This collection of essays is drawn from a series of previous collections to which the author has contributed that were designed to honor senior scholars in the discipline of Old Testament study. Each of these essays reflects a distinct intention depending on the nature of the original collection in which they appeared and the scholar who was being honored. Taken together, however, this collection amounts to an articulation of Brueggemann's distinctive approach to theological interpretation of the Old Testament. Already in his major volume on Old Testament theology, Brueggemann proposed a dynamism of tension, dispute, and contradiction as the text of ancient Israel sought to give voice to the mystery of God as a sustaining and disruptive agent in the life of the world. Over a long period of time, this collection reflects the author's growing clarity about the task of Old Testament theology. It further reflects on the nature of the biblical text and the way in which the God who inhabits the text runs beyond all of our attempts to define and explain. These essays reflect not so much on methodological issues, but take up the substantive questions that regularly occupied these ancient text-makers.
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Walter Brueggemann is William Marcellus McPheeters Professor of Old Testament Emeritus at Columbia Theological Seminary, Decatur, Georgia. He is past president of the Society of Biblical Literature and the author of numerous books, including A Pathway of Interpretation, David and His Theologian, Divine Presence amid Violence, and Praying the Psalms (2nd ed.).
Acknowledgments Abbreviations Foreword by K.C. Hanson Preface 1 The Role of Old Testament Theology in Old Testament Interpretation 2 The Travail of Pardon: Reflections on slh 3 The Defining Utterance on the Lips of the Tishbite: Pondering 'The Centrality of the Word' 4 Texts that Linger, Not Yet Overcome 5 A 'Characteristic' Reflection on What Comes Next (Jer 32:16-44) 6 A Shattered Transcendence? Exile and Restoration 7 The Epistemological Crisis of Israel's Two Histories (Jer 9:22-23) 8 'Exodus' in the Plural (Amos 9:7) 9 Theology of the Old Testament: A Prompt Retrospect Scripture Index Name Index
'This book collects several eloquent, eminently readable essays by Walter Brueggemann that 'lay display' his interpretive approaches to Old Testament theology. The book can serve both as introduction to his theological legacy and to his work as a public theologian during many battles of our times. Using language that never fails to engage, he illuminates texts, the world, and relationships between the two.'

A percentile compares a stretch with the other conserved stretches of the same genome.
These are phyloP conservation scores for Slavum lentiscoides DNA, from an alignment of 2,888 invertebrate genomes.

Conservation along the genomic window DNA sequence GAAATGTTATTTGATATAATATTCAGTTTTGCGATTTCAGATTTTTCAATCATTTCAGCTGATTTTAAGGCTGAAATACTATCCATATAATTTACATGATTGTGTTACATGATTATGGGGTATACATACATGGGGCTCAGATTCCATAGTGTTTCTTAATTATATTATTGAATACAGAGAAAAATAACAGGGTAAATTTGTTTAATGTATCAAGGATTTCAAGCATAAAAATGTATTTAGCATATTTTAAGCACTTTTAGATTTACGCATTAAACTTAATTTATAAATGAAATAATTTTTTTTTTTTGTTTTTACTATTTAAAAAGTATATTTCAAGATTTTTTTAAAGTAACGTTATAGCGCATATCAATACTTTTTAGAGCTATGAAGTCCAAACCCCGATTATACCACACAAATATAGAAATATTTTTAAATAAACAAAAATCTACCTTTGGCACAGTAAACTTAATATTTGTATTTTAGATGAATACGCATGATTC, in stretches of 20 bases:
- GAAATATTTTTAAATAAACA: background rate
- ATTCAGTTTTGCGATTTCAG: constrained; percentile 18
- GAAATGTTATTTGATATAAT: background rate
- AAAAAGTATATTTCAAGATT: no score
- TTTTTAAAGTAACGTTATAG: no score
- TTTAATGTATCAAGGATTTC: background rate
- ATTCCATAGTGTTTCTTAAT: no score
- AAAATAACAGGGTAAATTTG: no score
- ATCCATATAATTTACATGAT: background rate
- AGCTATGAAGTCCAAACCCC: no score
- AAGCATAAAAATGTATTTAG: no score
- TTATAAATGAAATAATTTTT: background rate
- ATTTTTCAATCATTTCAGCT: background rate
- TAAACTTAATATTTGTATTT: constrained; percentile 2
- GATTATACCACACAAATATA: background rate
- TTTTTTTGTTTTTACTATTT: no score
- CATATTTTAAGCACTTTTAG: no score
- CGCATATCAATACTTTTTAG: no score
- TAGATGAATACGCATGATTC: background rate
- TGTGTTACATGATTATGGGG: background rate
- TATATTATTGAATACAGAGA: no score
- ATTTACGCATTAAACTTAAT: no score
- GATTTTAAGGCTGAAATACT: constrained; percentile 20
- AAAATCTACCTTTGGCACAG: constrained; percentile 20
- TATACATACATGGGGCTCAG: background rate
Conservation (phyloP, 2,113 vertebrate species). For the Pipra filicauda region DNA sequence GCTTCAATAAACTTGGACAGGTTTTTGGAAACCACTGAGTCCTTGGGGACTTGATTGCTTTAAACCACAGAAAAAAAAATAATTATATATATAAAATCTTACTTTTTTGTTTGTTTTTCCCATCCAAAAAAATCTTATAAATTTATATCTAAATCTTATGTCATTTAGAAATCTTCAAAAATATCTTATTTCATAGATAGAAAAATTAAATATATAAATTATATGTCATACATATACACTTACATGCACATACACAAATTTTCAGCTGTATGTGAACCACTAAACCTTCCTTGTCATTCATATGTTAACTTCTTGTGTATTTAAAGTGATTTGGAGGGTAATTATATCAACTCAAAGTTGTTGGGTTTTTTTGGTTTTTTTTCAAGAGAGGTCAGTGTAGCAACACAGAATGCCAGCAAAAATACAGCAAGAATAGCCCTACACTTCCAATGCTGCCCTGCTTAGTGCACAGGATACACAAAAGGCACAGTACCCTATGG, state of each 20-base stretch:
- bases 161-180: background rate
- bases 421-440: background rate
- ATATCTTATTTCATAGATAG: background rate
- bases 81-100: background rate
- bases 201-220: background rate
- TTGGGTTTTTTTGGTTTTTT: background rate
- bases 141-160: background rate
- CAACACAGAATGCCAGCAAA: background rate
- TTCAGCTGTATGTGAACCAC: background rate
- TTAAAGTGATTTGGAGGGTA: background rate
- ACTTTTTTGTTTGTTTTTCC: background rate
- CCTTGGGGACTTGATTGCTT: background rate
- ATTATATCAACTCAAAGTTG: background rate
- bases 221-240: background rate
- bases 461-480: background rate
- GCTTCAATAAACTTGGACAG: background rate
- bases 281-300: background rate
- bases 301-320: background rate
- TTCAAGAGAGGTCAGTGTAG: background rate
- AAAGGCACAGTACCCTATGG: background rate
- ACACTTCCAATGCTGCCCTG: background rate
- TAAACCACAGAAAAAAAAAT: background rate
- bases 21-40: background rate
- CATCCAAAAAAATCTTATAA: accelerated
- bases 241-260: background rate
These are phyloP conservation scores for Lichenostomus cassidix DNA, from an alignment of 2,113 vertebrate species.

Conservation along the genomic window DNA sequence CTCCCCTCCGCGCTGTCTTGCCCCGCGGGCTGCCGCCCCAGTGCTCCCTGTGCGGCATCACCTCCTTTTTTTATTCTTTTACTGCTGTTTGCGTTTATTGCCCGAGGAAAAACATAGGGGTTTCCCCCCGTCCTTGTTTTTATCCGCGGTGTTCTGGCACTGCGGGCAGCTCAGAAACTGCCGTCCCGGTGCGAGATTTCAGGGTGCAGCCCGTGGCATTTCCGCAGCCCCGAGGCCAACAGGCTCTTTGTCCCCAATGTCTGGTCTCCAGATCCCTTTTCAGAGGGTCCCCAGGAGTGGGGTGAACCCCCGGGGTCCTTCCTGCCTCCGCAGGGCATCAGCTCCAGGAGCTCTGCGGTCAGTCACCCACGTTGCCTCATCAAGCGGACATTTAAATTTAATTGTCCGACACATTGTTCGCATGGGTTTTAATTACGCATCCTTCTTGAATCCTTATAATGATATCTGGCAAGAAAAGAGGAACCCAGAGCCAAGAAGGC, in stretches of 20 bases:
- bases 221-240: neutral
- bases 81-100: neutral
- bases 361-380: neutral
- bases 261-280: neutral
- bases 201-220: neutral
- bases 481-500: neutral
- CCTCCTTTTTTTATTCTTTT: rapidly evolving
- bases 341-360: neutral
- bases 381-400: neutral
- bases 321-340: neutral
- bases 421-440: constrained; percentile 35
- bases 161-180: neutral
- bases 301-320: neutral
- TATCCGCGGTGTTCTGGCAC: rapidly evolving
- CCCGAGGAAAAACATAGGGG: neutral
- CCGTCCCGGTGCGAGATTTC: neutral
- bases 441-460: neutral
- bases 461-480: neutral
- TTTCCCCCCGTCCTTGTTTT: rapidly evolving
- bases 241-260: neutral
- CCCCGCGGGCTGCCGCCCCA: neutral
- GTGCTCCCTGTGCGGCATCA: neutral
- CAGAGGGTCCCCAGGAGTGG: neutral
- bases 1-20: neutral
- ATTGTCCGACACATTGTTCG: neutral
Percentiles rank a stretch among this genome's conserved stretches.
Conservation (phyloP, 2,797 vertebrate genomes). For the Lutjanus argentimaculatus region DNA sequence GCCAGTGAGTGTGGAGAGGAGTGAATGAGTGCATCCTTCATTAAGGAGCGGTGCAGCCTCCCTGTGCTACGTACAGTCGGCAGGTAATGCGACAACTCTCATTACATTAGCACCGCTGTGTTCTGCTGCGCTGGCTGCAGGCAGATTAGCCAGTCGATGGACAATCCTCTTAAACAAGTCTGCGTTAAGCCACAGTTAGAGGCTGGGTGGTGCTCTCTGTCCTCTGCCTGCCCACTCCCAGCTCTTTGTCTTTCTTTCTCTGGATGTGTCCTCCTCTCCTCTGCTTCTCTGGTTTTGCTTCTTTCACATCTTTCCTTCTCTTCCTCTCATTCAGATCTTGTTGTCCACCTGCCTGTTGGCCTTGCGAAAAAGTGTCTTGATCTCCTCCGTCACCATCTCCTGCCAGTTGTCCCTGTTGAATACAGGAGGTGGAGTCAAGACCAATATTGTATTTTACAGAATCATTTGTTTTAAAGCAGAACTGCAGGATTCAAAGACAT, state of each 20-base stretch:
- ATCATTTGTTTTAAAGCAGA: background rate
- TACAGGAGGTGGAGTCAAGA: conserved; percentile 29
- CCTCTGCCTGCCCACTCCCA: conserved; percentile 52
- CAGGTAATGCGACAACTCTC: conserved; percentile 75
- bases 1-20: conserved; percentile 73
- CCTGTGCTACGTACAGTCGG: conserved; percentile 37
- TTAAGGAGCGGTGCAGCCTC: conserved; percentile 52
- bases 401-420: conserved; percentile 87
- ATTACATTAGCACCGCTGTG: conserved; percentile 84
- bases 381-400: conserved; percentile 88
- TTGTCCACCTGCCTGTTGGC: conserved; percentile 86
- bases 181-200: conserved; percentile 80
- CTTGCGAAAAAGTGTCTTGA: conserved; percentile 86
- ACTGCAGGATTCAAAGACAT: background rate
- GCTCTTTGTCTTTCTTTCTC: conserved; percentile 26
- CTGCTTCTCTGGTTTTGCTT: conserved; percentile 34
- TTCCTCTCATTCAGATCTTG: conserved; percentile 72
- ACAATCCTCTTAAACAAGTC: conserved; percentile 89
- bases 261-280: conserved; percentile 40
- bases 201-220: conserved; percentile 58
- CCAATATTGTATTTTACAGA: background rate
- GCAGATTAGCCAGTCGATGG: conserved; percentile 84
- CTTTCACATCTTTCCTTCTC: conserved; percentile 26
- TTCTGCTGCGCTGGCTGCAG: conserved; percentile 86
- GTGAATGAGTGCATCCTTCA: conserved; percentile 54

Kathleen M. O'Connor, William Marcellus McPheeters Professor of Old Testament Emerita, Columbia Theological Seminary, Decatur, Georgia
"As always Brueggemann here combines meticulous attention to exegetical detail with a capacity to maintain a broader perspective of the theological matters at hand. His writing is typically clear and lucid as he presents complex matters in a manner that cuts to the heart of the matter whilst avoiding the usual distracting cul-de-sacs. Reading this collection of essays, written over quite an extended period of time, one is struck by the unifying sense of theological interconnectedness with which Brueggemann approaches the task. This book would be of value to any student interested in Old Testament theology and due to the clarity of Brueggemann's writing and his capacity to address the essential questions that arise, this book would be very appropriate at any level of Undergraduate study or beyond."
-David Lloyd Williams, Theological Book Review, Vol. 27 No.1, 2016
"[Brueggemann] has long established himself as one of the most prolific, prophetic and theologically-sensitive exegetes of the Old Testament, and this collection highlights some key aspects of his biblical theology. . A valuable collection of scholarship that might otherwise by overlooked."
-Andrew R. Davis, Boston College School of Theology and Ministry, Theological Studies, 78(2)
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